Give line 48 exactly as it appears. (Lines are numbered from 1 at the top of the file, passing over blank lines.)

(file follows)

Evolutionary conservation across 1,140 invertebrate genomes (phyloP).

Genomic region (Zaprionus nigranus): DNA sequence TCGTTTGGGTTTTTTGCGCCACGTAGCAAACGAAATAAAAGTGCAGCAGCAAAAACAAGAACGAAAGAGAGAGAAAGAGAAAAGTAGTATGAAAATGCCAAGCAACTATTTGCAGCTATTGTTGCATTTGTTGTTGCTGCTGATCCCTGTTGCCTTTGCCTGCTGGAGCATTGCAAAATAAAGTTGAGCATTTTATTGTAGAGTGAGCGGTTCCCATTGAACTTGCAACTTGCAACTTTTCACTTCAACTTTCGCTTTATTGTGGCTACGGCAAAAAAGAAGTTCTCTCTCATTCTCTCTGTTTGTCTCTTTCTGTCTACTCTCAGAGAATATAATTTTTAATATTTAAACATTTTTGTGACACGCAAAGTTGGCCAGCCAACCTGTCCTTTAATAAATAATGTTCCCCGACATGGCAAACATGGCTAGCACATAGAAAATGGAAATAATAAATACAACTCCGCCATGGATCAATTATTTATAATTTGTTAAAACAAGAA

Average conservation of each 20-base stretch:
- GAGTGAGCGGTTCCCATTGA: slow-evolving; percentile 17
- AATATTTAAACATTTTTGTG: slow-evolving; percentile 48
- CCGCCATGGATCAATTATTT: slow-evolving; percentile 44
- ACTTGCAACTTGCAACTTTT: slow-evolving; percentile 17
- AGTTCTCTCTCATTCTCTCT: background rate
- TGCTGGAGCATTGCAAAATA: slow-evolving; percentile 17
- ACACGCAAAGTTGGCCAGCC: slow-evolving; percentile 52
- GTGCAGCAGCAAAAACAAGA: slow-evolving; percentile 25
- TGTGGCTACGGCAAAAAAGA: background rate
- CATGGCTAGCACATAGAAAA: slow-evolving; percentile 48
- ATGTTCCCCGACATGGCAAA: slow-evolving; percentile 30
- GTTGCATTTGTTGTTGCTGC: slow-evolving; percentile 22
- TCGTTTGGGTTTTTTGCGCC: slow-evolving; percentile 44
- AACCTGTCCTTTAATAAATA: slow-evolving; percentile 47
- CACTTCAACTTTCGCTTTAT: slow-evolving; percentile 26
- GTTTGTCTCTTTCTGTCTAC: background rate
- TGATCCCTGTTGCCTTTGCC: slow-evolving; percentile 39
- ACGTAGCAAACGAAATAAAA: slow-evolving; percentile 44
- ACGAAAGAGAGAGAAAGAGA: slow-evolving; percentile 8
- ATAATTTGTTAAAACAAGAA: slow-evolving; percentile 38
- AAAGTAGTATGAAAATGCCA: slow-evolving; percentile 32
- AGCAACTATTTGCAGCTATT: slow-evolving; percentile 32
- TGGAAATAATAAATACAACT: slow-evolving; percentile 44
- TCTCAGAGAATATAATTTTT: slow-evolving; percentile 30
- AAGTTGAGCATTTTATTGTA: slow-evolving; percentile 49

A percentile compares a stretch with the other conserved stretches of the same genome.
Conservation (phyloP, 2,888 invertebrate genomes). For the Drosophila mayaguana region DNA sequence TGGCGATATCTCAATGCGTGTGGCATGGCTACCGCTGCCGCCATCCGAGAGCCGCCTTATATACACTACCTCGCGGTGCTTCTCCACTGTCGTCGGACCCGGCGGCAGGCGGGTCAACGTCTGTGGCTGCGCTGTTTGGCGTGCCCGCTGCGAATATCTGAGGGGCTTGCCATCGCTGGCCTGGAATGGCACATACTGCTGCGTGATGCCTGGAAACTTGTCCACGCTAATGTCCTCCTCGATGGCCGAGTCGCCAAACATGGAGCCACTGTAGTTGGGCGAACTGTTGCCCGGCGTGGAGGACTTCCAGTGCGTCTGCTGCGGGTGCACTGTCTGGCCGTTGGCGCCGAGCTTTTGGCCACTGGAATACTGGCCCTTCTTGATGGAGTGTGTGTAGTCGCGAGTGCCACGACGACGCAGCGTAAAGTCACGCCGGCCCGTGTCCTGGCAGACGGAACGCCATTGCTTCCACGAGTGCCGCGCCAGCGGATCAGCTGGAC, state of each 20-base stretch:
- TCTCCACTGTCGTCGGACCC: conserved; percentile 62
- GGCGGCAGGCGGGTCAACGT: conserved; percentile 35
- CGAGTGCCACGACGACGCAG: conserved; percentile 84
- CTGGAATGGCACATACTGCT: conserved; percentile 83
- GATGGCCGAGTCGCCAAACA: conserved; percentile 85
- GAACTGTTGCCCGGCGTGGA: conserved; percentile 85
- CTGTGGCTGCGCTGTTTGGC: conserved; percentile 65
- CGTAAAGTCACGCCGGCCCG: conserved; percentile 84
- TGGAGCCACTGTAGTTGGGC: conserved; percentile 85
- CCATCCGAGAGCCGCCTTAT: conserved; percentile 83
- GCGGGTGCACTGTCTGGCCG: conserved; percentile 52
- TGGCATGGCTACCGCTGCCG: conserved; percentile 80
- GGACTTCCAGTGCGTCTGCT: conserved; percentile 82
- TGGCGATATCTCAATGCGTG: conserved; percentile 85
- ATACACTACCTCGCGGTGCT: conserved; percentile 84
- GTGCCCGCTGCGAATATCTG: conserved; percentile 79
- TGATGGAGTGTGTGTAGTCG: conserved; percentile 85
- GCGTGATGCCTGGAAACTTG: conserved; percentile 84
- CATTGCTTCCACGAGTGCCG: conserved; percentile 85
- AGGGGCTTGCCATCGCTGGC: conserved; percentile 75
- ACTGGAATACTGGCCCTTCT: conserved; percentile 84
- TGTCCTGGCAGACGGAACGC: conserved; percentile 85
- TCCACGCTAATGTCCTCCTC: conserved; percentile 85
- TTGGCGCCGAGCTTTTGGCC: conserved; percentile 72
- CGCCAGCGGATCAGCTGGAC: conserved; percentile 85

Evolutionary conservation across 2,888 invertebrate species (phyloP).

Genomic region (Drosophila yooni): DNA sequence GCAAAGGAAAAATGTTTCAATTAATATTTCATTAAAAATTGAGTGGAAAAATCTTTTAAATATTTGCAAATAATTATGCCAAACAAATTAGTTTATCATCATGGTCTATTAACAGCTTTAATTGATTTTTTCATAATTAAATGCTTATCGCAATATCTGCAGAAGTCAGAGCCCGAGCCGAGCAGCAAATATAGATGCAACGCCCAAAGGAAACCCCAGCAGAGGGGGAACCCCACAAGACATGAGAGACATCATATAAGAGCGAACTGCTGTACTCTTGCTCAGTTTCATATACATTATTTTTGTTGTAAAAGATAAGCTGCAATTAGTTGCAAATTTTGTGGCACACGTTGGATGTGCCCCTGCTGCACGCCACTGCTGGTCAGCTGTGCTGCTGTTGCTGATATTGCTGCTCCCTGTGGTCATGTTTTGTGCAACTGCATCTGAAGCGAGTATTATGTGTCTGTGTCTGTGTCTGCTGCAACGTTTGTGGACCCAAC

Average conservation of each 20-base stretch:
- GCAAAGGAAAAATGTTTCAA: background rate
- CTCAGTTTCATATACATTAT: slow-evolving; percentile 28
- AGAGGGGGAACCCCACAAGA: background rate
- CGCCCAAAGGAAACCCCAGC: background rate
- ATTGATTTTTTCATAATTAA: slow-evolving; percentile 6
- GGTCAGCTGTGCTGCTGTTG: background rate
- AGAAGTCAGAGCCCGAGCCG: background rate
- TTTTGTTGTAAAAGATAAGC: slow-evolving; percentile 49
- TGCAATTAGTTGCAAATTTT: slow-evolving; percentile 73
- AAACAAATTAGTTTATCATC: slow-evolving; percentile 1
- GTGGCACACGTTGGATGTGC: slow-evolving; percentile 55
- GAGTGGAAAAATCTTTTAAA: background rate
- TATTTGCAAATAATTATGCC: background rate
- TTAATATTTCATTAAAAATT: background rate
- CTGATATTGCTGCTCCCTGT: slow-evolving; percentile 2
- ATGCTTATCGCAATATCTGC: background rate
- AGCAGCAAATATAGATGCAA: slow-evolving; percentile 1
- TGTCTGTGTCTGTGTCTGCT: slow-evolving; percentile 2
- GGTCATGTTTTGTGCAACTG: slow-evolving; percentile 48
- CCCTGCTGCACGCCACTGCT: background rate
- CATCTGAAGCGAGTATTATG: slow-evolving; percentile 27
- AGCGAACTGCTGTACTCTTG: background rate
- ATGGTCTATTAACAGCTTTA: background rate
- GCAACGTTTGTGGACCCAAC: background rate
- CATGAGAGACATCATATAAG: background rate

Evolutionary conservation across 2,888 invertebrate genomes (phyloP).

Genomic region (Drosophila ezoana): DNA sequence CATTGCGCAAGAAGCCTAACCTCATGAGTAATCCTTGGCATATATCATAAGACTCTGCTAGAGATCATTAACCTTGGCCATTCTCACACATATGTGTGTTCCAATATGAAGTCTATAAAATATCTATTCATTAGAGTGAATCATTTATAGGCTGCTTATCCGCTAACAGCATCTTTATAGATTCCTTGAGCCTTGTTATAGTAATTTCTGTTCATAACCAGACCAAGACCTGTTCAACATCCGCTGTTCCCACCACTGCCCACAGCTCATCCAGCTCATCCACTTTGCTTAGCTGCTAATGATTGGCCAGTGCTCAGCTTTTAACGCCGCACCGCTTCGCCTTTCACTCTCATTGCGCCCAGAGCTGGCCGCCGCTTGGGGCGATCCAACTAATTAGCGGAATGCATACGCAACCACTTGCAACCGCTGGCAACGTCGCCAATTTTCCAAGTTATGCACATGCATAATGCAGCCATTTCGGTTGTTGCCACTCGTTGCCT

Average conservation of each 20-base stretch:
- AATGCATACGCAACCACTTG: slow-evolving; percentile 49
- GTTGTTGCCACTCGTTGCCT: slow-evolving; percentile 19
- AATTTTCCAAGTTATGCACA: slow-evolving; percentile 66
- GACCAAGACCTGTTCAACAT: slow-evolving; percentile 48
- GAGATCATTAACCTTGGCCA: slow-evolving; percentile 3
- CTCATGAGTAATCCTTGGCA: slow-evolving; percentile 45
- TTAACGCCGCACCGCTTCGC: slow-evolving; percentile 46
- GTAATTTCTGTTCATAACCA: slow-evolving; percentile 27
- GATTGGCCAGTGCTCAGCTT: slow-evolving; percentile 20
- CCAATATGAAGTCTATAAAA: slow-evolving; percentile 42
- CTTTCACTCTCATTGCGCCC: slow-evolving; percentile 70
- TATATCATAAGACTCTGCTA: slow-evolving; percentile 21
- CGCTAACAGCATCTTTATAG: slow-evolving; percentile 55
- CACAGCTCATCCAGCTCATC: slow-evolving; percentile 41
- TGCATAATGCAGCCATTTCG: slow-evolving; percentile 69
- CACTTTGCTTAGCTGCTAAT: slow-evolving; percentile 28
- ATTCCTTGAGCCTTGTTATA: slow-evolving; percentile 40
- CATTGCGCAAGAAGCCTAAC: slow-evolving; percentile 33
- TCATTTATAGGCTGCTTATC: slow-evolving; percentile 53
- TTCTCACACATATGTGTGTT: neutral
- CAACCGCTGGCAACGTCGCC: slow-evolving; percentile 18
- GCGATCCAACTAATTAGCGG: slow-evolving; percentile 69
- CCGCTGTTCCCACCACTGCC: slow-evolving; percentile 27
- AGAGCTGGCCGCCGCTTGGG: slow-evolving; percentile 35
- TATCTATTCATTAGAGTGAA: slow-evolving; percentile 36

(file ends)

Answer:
- GCGTGATGCCTGGAAACTTG: conserved; percentile 84